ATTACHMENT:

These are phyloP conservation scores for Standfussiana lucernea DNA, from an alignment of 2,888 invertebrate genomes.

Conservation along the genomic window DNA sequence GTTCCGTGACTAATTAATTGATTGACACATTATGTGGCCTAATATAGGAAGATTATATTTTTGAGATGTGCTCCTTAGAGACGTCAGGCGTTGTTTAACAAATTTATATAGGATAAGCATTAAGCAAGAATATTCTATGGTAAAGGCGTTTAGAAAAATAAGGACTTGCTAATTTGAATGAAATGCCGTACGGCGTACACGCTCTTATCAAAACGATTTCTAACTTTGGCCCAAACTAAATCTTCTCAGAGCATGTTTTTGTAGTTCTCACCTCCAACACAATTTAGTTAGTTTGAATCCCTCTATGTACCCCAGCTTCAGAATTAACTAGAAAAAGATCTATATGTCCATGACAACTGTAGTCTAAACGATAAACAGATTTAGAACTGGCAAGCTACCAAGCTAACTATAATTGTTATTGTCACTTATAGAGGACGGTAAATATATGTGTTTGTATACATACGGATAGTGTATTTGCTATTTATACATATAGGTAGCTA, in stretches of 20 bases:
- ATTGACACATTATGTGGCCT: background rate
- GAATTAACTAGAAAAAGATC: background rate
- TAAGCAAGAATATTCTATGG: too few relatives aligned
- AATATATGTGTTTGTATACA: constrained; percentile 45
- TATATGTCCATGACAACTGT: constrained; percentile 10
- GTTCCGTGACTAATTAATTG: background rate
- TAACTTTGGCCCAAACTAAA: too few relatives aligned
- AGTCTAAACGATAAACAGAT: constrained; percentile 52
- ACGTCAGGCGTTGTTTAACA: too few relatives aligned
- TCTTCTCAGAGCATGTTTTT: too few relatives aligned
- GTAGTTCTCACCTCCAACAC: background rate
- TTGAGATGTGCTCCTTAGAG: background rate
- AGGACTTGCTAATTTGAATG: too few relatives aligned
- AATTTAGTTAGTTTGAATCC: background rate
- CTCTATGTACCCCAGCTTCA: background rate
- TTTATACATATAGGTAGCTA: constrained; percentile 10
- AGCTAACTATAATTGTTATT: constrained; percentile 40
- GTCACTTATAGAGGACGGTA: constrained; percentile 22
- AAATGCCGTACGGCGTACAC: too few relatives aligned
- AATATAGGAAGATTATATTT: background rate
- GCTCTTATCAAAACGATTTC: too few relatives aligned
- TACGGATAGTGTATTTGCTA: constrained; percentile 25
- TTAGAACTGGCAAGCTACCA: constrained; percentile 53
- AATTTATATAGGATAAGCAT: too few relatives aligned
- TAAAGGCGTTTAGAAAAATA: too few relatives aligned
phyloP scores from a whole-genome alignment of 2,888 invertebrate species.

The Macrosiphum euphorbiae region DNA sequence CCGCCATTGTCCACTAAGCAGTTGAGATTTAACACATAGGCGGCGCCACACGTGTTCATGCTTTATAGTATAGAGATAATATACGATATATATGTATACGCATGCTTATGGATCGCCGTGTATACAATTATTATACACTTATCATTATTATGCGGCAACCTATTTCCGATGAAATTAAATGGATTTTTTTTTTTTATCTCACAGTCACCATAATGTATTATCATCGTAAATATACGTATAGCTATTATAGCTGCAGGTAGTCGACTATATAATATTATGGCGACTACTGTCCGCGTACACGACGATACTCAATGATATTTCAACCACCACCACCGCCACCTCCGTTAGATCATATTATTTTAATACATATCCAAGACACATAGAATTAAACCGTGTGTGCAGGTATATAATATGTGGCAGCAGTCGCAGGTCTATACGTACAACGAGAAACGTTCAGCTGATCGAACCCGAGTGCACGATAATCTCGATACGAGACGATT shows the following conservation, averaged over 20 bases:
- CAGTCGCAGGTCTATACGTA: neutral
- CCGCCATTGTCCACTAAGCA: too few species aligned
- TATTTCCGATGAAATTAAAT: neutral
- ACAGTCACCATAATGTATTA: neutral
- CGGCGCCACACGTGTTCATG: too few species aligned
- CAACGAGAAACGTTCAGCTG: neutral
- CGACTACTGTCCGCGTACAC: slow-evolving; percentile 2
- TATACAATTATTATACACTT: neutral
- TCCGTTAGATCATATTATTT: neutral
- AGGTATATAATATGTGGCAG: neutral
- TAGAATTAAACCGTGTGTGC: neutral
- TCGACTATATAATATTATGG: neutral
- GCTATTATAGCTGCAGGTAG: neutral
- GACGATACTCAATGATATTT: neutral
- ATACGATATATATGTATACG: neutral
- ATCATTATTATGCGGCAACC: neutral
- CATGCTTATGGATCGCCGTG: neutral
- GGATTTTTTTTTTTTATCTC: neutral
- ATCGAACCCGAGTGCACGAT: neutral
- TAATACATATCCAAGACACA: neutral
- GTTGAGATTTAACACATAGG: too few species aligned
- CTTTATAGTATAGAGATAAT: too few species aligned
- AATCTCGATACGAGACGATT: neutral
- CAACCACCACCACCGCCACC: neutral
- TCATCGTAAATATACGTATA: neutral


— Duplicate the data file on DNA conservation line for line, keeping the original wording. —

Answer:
These are phyloP conservation scores for Standfussiana lucernea DNA, from an alignment of 2,888 invertebrate genomes.

Conservation along the genomic window DNA sequence GTTCCGTGACTAATTAATTGATTGACACATTATGTGGCCTAATATAGGAAGATTATATTTTTGAGATGTGCTCCTTAGAGACGTCAGGCGTTGTTTAACAAATTTATATAGGATAAGCATTAAGCAAGAATATTCTATGGTAAAGGCGTTTAGAAAAATAAGGACTTGCTAATTTGAATGAAATGCCGTACGGCGTACACGCTCTTATCAAAACGATTTCTAACTTTGGCCCAAACTAAATCTTCTCAGAGCATGTTTTTGTAGTTCTCACCTCCAACACAATTTAGTTAGTTTGAATCCCTCTATGTACCCCAGCTTCAGAATTAACTAGAAAAAGATCTATATGTCCATGACAACTGTAGTCTAAACGATAAACAGATTTAGAACTGGCAAGCTACCAAGCTAACTATAATTGTTATTGTCACTTATAGAGGACGGTAAATATATGTGTTTGTATACATACGGATAGTGTATTTGCTATTTATACATATAGGTAGCTA, in stretches of 20 bases:
- ATTGACACATTATGTGGCCT: background rate
- GAATTAACTAGAAAAAGATC: background rate
- TAAGCAAGAATATTCTATGG: too few relatives aligned
- AATATATGTGTTTGTATACA: constrained; percentile 45
- TATATGTCCATGACAACTGT: constrained; percentile 10
- GTTCCGTGACTAATTAATTG: background rate
- TAACTTTGGCCCAAACTAAA: too few relatives aligned
- AGTCTAAACGATAAACAGAT: constrained; percentile 52
- ACGTCAGGCGTTGTTTAACA: too few relatives aligned
- TCTTCTCAGAGCATGTTTTT: too few relatives aligned
- GTAGTTCTCACCTCCAACAC: background rate
- TTGAGATGTGCTCCTTAGAG: background rate
- AGGACTTGCTAATTTGAATG: too few relatives aligned
- AATTTAGTTAGTTTGAATCC: background rate
- CTCTATGTACCCCAGCTTCA: background rate
- TTTATACATATAGGTAGCTA: constrained; percentile 10
- AGCTAACTATAATTGTTATT: constrained; percentile 40
- GTCACTTATAGAGGACGGTA: constrained; percentile 22
- AAATGCCGTACGGCGTACAC: too few relatives aligned
- AATATAGGAAGATTATATTT: background rate
- GCTCTTATCAAAACGATTTC: too few relatives aligned
- TACGGATAGTGTATTTGCTA: constrained; percentile 25
- TTAGAACTGGCAAGCTACCA: constrained; percentile 53
- AATTTATATAGGATAAGCAT: too few relatives aligned
- TAAAGGCGTTTAGAAAAATA: too few relatives aligned
phyloP scores from a whole-genome alignment of 2,888 invertebrate species.

The Macrosiphum euphorbiae region DNA sequence CCGCCATTGTCCACTAAGCAGTTGAGATTTAACACATAGGCGGCGCCACACGTGTTCATGCTTTATAGTATAGAGATAATATACGATATATATGTATACGCATGCTTATGGATCGCCGTGTATACAATTATTATACACTTATCATTATTATGCGGCAACCTATTTCCGATGAAATTAAATGGATTTTTTTTTTTTATCTCACAGTCACCATAATGTATTATCATCGTAAATATACGTATAGCTATTATAGCTGCAGGTAGTCGACTATATAATATTATGGCGACTACTGTCCGCGTACACGACGATACTCAATGATATTTCAACCACCACCACCGCCACCTCCGTTAGATCATATTATTTTAATACATATCCAAGACACATAGAATTAAACCGTGTGTGCAGGTATATAATATGTGGCAGCAGTCGCAGGTCTATACGTACAACGAGAAACGTTCAGCTGATCGAACCCGAGTGCACGATAATCTCGATACGAGACGATT shows the following conservation, averaged over 20 bases:
- CAGTCGCAGGTCTATACGTA: neutral
- CCGCCATTGTCCACTAAGCA: too few species aligned
- TATTTCCGATGAAATTAAAT: neutral
- ACAGTCACCATAATGTATTA: neutral
- CGGCGCCACACGTGTTCATG: too few species aligned
- CAACGAGAAACGTTCAGCTG: neutral
- CGACTACTGTCCGCGTACAC: slow-evolving; percentile 2
- TATACAATTATTATACACTT: neutral
- TCCGTTAGATCATATTATTT: neutral
- AGGTATATAATATGTGGCAG: neutral
- TAGAATTAAACCGTGTGTGC: neutral
- TCGACTATATAATATTATGG: neutral
- GCTATTATAGCTGCAGGTAG: neutral
- GACGATACTCAATGATATTT: neutral
- ATACGATATATATGTATACG: neutral
- ATCATTATTATGCGGCAACC: neutral
- CATGCTTATGGATCGCCGTG: neutral
- GGATTTTTTTTTTTTATCTC: neutral
- ATCGAACCCGAGTGCACGAT: neutral
- TAATACATATCCAAGACACA: neutral
- GTTGAGATTTAACACATAGG: too few species aligned
- CTTTATAGTATAGAGATAAT: too few species aligned
- AATCTCGATACGAGACGATT: neutral
- CAACCACCACCACCGCCACC: neutral
- TCATCGTAAATATACGTATA: neutral